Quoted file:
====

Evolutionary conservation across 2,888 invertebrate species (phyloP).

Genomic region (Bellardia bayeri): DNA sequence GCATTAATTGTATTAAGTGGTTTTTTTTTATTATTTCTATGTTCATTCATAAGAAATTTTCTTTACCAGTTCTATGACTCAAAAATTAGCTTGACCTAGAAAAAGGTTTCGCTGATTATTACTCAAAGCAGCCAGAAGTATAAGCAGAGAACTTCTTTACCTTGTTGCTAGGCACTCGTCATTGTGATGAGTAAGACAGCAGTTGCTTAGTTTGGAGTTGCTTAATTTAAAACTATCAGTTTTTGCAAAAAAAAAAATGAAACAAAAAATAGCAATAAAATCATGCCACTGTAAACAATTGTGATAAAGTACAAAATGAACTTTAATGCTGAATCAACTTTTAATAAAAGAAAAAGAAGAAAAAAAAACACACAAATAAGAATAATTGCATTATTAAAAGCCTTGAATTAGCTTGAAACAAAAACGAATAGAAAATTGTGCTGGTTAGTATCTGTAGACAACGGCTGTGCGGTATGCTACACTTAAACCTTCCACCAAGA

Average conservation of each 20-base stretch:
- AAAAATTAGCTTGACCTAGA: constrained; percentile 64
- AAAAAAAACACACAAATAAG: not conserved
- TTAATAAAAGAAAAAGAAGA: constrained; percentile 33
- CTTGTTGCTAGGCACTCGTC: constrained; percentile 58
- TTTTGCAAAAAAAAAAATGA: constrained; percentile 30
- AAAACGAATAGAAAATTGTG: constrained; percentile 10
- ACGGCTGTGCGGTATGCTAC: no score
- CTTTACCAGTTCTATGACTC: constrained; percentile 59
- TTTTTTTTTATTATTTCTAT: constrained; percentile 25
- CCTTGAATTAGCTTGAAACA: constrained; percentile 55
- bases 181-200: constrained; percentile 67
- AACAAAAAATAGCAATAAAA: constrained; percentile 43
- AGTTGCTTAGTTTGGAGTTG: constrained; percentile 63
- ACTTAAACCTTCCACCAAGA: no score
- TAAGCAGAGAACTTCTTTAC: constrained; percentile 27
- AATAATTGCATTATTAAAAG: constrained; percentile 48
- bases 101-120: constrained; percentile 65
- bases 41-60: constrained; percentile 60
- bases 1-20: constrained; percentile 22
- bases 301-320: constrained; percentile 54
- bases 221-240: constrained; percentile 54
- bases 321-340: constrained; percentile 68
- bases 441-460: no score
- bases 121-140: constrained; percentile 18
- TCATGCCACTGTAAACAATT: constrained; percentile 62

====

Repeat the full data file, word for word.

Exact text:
Evolutionary conservation across 2,888 invertebrate species (phyloP).

Genomic region (Bellardia bayeri): DNA sequence GCATTAATTGTATTAAGTGGTTTTTTTTTATTATTTCTATGTTCATTCATAAGAAATTTTCTTTACCAGTTCTATGACTCAAAAATTAGCTTGACCTAGAAAAAGGTTTCGCTGATTATTACTCAAAGCAGCCAGAAGTATAAGCAGAGAACTTCTTTACCTTGTTGCTAGGCACTCGTCATTGTGATGAGTAAGACAGCAGTTGCTTAGTTTGGAGTTGCTTAATTTAAAACTATCAGTTTTTGCAAAAAAAAAAATGAAACAAAAAATAGCAATAAAATCATGCCACTGTAAACAATTGTGATAAAGTACAAAATGAACTTTAATGCTGAATCAACTTTTAATAAAAGAAAAAGAAGAAAAAAAAACACACAAATAAGAATAATTGCATTATTAAAAGCCTTGAATTAGCTTGAAACAAAAACGAATAGAAAATTGTGCTGGTTAGTATCTGTAGACAACGGCTGTGCGGTATGCTACACTTAAACCTTCCACCAAGA

Average conservation of each 20-base stretch:
- AAAAATTAGCTTGACCTAGA: constrained; percentile 64
- AAAAAAAACACACAAATAAG: not conserved
- TTAATAAAAGAAAAAGAAGA: constrained; percentile 33
- CTTGTTGCTAGGCACTCGTC: constrained; percentile 58
- TTTTGCAAAAAAAAAAATGA: constrained; percentile 30
- AAAACGAATAGAAAATTGTG: constrained; percentile 10
- ACGGCTGTGCGGTATGCTAC: no score
- CTTTACCAGTTCTATGACTC: constrained; percentile 59
- TTTTTTTTTATTATTTCTAT: constrained; percentile 25
- CCTTGAATTAGCTTGAAACA: constrained; percentile 55
- bases 181-200: constrained; percentile 67
- AACAAAAAATAGCAATAAAA: constrained; percentile 43
- AGTTGCTTAGTTTGGAGTTG: constrained; percentile 63
- ACTTAAACCTTCCACCAAGA: no score
- TAAGCAGAGAACTTCTTTAC: constrained; percentile 27
- AATAATTGCATTATTAAAAG: constrained; percentile 48
- bases 101-120: constrained; percentile 65
- bases 41-60: constrained; percentile 60
- bases 1-20: constrained; percentile 22
- bases 301-320: constrained; percentile 54
- bases 221-240: constrained; percentile 54
- bases 321-340: constrained; percentile 68
- bases 441-460: no score
- bases 121-140: constrained; percentile 18
- TCATGCCACTGTAAACAATT: constrained; percentile 62